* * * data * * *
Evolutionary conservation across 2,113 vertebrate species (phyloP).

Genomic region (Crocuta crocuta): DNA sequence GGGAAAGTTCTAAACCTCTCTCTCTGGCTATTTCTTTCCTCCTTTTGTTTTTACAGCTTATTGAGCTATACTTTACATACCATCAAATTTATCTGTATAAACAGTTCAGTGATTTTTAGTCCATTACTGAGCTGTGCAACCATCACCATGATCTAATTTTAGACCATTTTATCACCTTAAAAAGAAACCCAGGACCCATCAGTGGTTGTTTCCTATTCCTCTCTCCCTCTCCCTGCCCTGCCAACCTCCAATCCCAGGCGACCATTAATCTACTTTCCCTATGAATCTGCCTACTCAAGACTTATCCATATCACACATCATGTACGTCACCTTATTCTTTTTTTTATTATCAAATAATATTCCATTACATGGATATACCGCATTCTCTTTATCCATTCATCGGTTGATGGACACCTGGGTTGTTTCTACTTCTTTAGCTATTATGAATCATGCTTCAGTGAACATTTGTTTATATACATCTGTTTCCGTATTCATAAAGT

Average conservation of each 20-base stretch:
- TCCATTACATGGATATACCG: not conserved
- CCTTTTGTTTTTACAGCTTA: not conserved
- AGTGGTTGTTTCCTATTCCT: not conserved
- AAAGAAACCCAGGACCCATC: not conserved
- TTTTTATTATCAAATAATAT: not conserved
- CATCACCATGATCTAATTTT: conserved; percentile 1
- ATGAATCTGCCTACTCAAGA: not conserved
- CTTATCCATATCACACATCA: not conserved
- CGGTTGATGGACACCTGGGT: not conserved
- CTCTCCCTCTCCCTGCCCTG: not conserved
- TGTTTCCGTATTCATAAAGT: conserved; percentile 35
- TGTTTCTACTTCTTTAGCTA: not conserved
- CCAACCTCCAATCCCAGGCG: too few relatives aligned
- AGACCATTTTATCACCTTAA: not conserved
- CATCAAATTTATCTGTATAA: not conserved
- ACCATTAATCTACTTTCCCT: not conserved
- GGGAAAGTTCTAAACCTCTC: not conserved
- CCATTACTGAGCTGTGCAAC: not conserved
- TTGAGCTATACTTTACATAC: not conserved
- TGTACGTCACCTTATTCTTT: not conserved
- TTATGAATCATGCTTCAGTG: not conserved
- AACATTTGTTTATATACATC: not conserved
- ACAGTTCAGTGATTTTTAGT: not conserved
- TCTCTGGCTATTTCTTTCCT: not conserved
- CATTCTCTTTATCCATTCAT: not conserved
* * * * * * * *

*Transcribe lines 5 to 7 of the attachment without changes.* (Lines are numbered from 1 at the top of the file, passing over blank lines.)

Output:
- CCTTTTGTTTTTACAGCTTA: not conserved
- AGTGGTTGTTTCCTATTCCT: not conserved
- AAAGAAACCCAGGACCCATC: not conserved